Netflix says its spending in Korea will exceed $ 500 million in 2021, with the streamer doubling production of local content after the hits, including #Living.
At an event today to tout his upcoming roster, Minyoung Kim, vice president of content for Korea, Southeast Asia, Australia and New Zealand, revealed the service had spent 3.8 million paid subscriptions in Korea at the end of 2020. million subs around the world.
During the showcase, two new Korean original films were revealed:
Moral sense, by Park Hyun-jin, who previously directed the 2016 romantic comedy As for the tastes. Her new movie follows a seemingly clean office worker who keeps his BDSM taste to himself, until his coworker accidentally opens his mail and finds a leash.
Halle Berry executive producer, star of sci-fi drama ‘The Mothership’ for Netflix and MRC Film
Carter is directed by Jung Byung-gil (The meanie). The single scene action shot will follow a man after waking up in a motel room with no memory of who he is except for a voice in his ear calling him “Carter.” Following the orders of the voice, Carter embarks on an exhilarating mission to save a kidnapped girl.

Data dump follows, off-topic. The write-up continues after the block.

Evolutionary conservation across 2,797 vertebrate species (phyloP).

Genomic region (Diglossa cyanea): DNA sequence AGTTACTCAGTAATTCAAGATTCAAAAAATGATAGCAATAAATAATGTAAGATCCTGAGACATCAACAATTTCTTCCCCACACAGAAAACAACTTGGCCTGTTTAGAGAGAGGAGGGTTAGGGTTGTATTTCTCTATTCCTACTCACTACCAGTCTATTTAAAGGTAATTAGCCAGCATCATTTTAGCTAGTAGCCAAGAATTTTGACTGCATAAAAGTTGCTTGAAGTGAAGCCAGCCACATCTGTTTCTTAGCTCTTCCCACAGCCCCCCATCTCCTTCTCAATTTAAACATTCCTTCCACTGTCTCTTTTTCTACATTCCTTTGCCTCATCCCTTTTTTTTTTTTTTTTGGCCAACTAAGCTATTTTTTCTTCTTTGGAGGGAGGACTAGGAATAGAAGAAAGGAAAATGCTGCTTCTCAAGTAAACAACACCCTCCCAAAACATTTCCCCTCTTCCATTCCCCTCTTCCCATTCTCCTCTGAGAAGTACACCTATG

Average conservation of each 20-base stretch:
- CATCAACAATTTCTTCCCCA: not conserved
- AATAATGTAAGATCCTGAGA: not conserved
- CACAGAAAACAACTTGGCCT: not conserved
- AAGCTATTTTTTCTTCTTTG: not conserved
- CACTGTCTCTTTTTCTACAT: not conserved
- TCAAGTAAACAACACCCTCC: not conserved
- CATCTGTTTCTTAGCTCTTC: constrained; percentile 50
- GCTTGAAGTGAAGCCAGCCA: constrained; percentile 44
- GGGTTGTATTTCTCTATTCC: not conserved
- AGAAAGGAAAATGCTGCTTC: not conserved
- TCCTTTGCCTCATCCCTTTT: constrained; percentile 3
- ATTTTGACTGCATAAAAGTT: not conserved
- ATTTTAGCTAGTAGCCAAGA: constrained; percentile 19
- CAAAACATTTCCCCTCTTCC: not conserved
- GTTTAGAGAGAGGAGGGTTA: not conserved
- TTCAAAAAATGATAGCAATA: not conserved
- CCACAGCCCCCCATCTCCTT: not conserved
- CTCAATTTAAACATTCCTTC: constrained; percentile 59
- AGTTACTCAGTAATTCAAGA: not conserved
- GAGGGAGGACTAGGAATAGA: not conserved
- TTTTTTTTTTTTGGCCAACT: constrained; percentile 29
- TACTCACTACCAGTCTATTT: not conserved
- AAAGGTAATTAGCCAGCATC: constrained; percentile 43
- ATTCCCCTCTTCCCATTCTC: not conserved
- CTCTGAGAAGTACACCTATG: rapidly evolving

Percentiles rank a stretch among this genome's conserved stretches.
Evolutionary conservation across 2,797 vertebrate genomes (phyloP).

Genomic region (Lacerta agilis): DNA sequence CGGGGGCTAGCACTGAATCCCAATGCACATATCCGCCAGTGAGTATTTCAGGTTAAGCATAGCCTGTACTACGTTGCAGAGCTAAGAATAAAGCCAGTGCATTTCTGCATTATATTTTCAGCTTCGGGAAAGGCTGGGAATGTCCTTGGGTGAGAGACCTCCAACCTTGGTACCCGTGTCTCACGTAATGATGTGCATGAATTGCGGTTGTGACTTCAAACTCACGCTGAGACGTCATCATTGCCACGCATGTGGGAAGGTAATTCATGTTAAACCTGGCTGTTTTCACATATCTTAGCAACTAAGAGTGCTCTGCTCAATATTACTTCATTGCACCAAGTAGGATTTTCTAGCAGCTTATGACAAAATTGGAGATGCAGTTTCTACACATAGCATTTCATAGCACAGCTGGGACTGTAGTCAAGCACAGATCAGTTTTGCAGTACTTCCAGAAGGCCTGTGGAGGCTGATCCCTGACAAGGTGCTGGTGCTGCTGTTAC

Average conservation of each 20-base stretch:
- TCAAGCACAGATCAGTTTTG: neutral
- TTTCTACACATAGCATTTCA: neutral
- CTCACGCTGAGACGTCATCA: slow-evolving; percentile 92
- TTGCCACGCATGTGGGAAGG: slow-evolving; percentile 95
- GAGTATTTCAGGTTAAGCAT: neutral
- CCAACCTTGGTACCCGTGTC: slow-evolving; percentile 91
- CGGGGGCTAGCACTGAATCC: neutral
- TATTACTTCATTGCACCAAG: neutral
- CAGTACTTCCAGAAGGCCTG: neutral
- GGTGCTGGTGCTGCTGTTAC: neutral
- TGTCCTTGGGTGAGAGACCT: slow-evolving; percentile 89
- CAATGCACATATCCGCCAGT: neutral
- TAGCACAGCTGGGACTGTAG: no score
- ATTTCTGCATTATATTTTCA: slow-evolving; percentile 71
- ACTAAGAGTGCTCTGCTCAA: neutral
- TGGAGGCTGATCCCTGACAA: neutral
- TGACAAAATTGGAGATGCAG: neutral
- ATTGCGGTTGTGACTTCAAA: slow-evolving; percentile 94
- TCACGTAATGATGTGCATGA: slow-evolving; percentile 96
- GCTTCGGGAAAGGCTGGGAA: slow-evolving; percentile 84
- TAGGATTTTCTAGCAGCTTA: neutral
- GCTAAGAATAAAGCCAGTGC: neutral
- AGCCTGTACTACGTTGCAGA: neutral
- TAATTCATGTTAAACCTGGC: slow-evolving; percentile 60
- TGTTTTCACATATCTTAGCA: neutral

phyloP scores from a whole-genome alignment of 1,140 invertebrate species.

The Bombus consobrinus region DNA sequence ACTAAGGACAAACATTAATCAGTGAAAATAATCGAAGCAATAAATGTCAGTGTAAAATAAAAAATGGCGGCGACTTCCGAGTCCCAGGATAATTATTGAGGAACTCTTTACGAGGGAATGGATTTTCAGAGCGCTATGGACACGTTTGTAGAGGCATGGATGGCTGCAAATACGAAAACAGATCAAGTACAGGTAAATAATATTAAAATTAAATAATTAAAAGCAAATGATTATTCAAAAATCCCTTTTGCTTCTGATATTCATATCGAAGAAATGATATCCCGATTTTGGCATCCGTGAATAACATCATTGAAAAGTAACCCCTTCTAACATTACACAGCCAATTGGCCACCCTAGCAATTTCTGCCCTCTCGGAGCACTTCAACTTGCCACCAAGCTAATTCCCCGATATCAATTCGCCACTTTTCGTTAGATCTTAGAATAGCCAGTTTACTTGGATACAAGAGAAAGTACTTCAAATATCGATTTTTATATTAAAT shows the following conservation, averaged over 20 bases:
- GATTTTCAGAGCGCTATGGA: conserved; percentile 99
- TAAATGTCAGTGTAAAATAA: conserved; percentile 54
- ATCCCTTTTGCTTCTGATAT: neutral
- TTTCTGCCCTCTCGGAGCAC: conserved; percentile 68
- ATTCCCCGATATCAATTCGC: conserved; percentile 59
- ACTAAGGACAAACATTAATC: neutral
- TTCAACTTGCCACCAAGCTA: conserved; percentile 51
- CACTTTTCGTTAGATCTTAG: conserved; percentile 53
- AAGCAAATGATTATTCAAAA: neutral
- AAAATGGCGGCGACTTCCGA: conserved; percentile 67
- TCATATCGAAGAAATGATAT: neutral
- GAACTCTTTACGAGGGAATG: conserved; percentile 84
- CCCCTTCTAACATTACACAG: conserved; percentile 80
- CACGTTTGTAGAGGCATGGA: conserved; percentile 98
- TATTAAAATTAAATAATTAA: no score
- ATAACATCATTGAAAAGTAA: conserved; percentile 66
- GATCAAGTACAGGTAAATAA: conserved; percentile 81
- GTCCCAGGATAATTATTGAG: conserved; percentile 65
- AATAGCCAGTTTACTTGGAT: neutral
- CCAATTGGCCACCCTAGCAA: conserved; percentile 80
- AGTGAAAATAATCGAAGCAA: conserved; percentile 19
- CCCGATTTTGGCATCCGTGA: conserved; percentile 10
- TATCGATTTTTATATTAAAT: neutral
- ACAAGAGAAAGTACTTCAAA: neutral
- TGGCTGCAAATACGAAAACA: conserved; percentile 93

As part of today’s event, the streamer also offered a first look at projects including Train to Busan Filmmaker Yeon Sang-ho’s Next Series Hell [see below], which is about a smart and confident lawyer who fights against the New Truth Church and its loyal extremists at Arrowhead.
“The K-Wave, or Hallyu as we call it here in Korea, is a huge moment of national pride and we are proud to be a part of it,” said Minyoung Kim. “Great Korean stories are not new, in fact the storytelling is deeply rooted in Korean culture. But today we live in a world where Parasite is an Oscar winner for Best Picture, BlackPink plays Coachella, and over 22 million households are tapping into a horror TV series, Sweet home. Audiences all over the world fall in love with Korean stories, artists and culture. “